Thursday, May 5, 2011

NRSV: Matthew 2:16

"When Herod saw that he had been tricked by the wise men, he was infuriated, and he sent and killed all the children in and around Bethlehem who were two years old or under, according to the time that he had learned from the wise men." -Matthew 2:16 (NRSV)

I was doing some reading over the past weekend from the NRSV and came upon this verse from the Gospel of Matthew. I noticed that instead of saying that Herod sought to kill all the "boys" in Bethlehem, it referred to the "children". I then double checked the other two translations I had close by, and sure enough the RSV had "male children" while the NAB(RE) had "boys". Looking at some additional translations showed that most of the others followed some form of the RSV or NAB(RE), the KJV being the exception. However, there were some resources that suggested that "child" was a better option. It comes down to how the Greek word παῖς (pais) is translated.

Does it matter if παῖς is translated "children" or "boys/male children"?


J.Q. said...

It doesn't matter if you are a Joe Biden/Nancy Pelosi type Catholic who wants to push the notion Jesus may have been female.

For all others... yes it matters.

Timothy said...


I am not sure that is the point of the NRSV and KJV using "children" over "boys". The KJV is 400 years old, while the NRSV is barely over 20.

Diakonos said...

Well, I prefer male children or boys which makes sense by context but "children" would tie in with the adjacent prophecy about Rachel weeping for her children.

Theophrastus said...

τοὺς παῖδας does not determine the sex of the children; the same word παῖς is used in Luke 8:54, for example -- where it is obviously female.

The argument for limiting the translation to male children is only by loose analogy to Exodus 1:16,22; such an argument (a) is not determinative; and (b) can still be read into the text as the NRSV translates it.

Certainly, there is no positive command ("if it is a girl, she shall live"; "you shall let every girl live") in Matthew.

Thus the problem with translations such as the NAB and RSV is that they pre-interpret the text for us -- adding a layer of meaning which was not present in the original Greek.

For me, the more interesting part of this passage is not the sex of the children, but that the Biblical text describes the murder of an entire town's worth of innocent children without any mention of the theodicy involved.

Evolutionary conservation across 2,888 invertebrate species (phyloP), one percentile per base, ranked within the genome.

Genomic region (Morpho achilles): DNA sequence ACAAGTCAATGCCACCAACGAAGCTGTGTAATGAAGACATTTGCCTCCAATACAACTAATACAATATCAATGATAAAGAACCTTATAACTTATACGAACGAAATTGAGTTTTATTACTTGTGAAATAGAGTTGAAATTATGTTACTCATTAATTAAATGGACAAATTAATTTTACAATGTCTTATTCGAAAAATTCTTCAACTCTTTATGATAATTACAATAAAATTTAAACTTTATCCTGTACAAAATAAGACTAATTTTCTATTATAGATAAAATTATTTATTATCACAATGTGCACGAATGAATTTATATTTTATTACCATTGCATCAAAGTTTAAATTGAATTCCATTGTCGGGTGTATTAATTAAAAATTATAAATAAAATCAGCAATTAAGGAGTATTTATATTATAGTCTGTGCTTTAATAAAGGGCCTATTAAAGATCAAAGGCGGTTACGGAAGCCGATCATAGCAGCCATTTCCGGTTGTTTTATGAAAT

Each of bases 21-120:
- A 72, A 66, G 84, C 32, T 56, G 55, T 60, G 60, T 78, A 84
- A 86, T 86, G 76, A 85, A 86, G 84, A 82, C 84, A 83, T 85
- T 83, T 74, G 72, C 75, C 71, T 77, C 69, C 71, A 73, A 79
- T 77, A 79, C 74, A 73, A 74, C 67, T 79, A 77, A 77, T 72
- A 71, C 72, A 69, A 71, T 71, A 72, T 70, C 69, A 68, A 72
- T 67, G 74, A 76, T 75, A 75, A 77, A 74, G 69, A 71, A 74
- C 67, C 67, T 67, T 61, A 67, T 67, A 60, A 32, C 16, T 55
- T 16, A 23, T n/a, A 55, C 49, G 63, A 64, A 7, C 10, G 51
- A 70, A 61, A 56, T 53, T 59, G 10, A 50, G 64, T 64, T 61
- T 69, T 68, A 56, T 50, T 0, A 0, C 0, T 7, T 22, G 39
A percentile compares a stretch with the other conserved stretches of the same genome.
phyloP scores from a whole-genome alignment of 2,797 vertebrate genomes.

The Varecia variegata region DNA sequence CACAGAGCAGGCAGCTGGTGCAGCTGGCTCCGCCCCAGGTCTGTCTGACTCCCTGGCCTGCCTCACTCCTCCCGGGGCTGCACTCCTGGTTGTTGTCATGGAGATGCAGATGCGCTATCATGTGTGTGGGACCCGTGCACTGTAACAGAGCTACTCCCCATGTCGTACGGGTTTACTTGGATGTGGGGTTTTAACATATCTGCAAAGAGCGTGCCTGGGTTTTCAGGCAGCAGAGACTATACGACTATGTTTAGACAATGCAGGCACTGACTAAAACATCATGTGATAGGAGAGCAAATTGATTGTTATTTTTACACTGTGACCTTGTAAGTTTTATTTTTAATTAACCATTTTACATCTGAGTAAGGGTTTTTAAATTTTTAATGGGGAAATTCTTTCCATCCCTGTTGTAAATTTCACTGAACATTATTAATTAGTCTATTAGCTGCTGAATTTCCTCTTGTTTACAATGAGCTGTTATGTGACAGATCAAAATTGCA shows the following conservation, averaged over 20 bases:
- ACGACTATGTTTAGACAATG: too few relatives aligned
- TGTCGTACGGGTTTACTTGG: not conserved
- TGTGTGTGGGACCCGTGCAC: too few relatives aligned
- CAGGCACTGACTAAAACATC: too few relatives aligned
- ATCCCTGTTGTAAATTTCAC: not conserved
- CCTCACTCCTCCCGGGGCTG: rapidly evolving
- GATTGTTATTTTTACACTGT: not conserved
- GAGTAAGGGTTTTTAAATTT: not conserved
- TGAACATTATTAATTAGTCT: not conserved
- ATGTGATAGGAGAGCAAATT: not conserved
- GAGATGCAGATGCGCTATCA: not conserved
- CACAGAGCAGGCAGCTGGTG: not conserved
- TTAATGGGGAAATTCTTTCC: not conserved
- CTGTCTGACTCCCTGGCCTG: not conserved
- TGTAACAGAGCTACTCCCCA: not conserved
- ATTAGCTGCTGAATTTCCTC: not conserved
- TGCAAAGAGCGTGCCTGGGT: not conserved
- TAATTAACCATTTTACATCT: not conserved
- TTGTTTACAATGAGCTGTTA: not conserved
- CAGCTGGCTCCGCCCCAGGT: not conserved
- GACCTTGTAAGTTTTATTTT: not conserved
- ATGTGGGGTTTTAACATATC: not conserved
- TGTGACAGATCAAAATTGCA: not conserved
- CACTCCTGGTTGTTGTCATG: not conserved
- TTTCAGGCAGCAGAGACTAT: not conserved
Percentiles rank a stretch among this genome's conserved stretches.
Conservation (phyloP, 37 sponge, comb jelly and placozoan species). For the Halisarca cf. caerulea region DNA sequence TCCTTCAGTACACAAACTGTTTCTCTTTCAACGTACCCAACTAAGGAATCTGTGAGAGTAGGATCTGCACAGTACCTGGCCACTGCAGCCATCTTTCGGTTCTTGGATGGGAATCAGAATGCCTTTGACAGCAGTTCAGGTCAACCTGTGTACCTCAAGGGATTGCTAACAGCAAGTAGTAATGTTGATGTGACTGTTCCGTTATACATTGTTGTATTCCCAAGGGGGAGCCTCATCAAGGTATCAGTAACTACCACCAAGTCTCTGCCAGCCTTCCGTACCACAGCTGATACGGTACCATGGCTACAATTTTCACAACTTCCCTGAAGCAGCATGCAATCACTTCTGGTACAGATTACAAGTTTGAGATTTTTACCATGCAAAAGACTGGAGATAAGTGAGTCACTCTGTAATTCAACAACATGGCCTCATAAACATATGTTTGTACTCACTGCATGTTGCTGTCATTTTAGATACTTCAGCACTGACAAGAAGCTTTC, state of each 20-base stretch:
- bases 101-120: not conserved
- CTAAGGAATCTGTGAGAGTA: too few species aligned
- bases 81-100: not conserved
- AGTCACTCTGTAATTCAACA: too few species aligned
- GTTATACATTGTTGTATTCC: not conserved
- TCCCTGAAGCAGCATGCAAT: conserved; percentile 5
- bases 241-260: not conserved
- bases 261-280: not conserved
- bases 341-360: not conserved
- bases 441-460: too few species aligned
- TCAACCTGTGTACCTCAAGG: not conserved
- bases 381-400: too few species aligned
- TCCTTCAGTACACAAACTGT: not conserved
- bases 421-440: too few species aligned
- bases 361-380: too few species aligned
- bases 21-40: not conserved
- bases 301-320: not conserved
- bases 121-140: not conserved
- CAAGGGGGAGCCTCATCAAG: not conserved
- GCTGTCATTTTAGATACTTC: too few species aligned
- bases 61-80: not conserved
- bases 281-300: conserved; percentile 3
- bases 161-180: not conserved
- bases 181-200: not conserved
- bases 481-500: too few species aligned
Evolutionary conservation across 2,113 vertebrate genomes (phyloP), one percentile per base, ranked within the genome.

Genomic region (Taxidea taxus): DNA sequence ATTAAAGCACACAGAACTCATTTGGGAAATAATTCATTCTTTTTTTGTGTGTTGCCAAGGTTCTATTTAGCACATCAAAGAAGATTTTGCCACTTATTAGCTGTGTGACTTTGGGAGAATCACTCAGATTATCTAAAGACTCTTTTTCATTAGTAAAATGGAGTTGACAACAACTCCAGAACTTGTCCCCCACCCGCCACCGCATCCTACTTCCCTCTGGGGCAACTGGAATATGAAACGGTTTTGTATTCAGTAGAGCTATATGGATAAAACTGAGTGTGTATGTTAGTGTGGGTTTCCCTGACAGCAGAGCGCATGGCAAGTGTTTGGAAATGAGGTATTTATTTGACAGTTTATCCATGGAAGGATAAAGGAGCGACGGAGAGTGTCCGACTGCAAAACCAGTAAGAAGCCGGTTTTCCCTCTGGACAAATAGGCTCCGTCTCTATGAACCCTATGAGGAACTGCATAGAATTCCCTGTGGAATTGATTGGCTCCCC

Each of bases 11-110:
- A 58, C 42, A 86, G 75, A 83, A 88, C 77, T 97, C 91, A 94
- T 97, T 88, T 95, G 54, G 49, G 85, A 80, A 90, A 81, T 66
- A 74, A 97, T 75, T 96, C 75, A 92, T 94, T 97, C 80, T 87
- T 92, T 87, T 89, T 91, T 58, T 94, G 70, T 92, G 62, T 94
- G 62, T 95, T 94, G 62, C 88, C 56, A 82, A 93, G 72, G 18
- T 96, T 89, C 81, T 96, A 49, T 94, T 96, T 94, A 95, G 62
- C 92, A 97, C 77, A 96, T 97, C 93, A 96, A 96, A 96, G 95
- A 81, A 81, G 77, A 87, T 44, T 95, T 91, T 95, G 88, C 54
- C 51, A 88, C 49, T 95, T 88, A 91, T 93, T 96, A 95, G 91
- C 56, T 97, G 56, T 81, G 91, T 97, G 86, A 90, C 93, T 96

I note that "children" is frequently used in scholarly translations, e.g., the NET Bible, the Anchor Bible, the Hermeneia translation, etc.

Francesco said...

Well it matters if that's what παῖς means ;-)

I think that "boys" or a synonym makes sense for that verse. Herod wasn't punishing the parents of Bethlehem for the departure of the Magi, he was trying to eliminate a competitor to the throne. Could the Messiah be a woman? How many reigning Queens had there been for Israel or Judah? Therefore killing baby girls isn't required to accomplish his political end.

Now if the KJV and the NRSV are trying to emphasize how bloodthirsty Herod was, on the other hand, then this is a (perhaps too) subtle example.

Anonymous said...

While παῖς may be either masculine or feminine, τοὺς παῖδας used in Matthew 2:16 is clearly masculine in the accusative plural and ἡ παῖς of Luke 8:54 clearly feminine in the nominative singular. No pre-interpretation is involved here.

Theophrastus said...

Anonymous --

plural masculine covers both male + female

If you think otherwise, then you will believe that the Beatitudes (which are all in plural masculine) only apply to men:

οἱ πτωχοὶ, οἱ πενθοῦντες, οἱ πραεῖς, etc.

Abraham Manalow said...

Realistically, Herod would have said children. It's not always easy to tell if a baby is male of female without checking, and if you have parents doing their best to protect their babies, there wouldn't be time to check.

So soldiers would likely kill either without regard to sex out of expediency.

Anonymous said...

This is an example of how even the most literal translations sometimes employ dynamic translation theory to the process (ie the RSV, ESV, NKJV, NASB read boy or male child) while some more dynamic translations can at points be quite literalistic (thus, NRSV etc read child.) I find it fascinating to seek the reason why translators decide to break with their chosen methodologies in these particular instances. Why would the ESV, which tends to be very literal, insert the word male into the text? And why would the NRSV, which tends to be a little more speculative, especially when gender is mentioned, decide to break with the RSV to be functionally literal in this instance? These are the questions that interest me.


J.Q. said...

Brad, the answer is plain and simple - politics. Those translators with a leftist agenda (NRSV) go one way, those with a conservative agenda go another.